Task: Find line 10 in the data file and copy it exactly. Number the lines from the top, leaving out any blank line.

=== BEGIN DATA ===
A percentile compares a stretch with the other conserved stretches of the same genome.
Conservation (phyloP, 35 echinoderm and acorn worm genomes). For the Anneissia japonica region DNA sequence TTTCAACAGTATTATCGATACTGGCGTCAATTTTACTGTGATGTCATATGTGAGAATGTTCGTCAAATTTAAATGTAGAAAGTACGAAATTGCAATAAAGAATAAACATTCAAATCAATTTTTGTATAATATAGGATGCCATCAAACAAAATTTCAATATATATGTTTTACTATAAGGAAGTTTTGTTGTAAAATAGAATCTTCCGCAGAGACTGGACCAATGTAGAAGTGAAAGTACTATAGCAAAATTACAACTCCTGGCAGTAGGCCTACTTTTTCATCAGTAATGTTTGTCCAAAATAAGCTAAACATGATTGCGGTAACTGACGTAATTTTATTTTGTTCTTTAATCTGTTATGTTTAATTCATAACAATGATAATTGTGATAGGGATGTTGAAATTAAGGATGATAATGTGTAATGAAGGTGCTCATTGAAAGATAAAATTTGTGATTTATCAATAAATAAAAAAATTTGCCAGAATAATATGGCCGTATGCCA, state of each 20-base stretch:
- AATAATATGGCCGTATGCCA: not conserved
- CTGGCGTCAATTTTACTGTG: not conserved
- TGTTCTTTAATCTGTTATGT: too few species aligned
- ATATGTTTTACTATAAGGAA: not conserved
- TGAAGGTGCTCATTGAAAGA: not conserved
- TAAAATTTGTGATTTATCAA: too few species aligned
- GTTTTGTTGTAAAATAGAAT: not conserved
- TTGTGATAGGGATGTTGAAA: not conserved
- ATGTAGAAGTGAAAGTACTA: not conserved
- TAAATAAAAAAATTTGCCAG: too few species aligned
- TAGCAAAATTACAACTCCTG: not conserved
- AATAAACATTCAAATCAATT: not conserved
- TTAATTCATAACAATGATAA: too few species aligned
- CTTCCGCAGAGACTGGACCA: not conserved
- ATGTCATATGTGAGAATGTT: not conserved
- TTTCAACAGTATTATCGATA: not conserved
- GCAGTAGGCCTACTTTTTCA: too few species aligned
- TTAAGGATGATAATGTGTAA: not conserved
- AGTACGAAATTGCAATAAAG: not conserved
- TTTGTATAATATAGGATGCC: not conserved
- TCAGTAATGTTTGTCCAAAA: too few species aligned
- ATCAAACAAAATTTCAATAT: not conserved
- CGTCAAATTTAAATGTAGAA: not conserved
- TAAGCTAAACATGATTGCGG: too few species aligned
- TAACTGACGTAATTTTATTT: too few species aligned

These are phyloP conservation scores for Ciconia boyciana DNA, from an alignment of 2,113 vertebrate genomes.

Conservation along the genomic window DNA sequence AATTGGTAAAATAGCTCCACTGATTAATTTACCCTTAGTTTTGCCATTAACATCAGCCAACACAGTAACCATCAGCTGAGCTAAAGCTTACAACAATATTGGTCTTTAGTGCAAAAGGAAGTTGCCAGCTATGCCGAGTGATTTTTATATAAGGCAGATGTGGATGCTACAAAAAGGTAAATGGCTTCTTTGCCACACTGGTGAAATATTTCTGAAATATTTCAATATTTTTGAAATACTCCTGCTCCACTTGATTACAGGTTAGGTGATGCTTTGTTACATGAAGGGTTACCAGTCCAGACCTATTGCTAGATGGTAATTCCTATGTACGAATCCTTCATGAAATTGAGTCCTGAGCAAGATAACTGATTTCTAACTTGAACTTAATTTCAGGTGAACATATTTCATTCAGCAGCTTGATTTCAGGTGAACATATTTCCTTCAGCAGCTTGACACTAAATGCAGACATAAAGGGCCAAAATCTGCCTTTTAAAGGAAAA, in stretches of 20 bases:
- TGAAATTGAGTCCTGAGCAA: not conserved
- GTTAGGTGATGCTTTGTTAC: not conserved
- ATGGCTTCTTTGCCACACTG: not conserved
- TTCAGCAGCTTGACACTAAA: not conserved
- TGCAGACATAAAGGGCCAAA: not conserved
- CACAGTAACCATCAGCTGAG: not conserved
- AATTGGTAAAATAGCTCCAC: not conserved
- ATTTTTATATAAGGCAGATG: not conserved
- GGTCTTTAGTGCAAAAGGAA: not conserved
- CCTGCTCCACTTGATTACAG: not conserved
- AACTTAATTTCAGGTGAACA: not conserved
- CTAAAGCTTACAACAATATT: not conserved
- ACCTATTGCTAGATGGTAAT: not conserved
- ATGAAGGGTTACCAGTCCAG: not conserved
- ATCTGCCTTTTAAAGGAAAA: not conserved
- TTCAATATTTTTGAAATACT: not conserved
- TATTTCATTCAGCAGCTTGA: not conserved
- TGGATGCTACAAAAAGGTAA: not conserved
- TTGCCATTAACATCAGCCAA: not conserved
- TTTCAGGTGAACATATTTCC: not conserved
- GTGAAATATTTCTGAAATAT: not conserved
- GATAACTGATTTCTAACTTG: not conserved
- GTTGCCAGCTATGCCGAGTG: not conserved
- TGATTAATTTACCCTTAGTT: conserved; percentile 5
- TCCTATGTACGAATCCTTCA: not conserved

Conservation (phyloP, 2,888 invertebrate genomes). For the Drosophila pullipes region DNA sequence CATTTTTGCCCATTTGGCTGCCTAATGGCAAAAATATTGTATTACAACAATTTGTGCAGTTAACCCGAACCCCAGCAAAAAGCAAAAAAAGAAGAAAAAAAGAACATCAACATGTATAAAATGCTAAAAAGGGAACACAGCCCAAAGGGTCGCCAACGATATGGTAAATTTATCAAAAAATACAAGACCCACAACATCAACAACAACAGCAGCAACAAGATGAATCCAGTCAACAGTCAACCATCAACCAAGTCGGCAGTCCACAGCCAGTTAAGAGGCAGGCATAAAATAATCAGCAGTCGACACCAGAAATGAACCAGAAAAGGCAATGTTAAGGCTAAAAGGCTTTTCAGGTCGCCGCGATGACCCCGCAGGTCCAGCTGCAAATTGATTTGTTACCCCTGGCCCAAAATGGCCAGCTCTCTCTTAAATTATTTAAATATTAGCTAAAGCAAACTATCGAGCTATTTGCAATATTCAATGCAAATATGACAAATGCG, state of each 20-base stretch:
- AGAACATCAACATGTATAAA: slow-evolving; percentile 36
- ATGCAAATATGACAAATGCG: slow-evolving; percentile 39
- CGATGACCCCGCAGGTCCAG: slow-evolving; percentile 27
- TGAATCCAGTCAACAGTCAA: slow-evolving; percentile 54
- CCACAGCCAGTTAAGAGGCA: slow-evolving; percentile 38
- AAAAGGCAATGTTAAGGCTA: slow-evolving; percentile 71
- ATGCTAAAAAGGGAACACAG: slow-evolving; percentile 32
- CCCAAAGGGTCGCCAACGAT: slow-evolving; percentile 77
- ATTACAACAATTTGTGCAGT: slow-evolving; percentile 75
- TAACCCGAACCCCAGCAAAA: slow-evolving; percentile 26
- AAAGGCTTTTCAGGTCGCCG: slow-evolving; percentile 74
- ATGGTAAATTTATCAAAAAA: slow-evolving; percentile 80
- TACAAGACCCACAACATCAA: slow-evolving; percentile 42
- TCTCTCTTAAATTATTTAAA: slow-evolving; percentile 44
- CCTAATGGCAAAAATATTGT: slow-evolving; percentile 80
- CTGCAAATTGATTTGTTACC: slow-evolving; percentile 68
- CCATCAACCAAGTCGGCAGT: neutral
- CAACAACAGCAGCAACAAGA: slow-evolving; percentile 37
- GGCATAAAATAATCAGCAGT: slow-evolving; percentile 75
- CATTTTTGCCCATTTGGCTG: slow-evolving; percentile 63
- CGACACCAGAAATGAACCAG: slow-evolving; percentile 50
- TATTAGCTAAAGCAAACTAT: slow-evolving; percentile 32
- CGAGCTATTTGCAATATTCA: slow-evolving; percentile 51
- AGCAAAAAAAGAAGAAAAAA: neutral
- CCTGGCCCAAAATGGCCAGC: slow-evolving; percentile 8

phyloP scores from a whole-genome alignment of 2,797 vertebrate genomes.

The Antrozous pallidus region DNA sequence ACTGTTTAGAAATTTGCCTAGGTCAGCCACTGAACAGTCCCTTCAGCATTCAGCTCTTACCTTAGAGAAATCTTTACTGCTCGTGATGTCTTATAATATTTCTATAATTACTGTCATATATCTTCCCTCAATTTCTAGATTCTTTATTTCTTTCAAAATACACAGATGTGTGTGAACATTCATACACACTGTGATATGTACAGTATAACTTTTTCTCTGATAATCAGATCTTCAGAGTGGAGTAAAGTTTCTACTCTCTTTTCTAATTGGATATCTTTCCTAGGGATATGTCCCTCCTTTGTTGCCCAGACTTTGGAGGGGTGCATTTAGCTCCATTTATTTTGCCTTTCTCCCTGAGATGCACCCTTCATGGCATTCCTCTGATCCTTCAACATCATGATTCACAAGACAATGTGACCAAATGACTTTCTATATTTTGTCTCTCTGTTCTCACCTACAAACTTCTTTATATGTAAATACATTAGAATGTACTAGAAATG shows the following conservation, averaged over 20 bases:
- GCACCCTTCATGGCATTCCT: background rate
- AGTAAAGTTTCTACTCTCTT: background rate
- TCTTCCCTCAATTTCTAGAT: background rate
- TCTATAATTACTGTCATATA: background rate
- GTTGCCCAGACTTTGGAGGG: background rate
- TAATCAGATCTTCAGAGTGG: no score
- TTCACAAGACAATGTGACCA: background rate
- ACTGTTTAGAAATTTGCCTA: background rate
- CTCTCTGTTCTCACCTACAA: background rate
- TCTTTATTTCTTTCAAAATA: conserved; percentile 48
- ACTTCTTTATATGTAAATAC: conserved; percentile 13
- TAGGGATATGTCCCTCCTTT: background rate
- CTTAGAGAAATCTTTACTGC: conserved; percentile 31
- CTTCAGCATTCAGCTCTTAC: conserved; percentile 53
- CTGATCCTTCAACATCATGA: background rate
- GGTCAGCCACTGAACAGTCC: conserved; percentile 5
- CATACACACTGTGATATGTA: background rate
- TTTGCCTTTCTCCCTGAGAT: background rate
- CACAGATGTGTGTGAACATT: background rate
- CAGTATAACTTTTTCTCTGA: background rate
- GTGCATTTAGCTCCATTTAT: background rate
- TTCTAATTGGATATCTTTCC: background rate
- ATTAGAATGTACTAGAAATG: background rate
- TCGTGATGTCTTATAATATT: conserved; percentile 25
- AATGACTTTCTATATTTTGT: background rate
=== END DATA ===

- TTGTGATAGGGATGTTGAAA: not conserved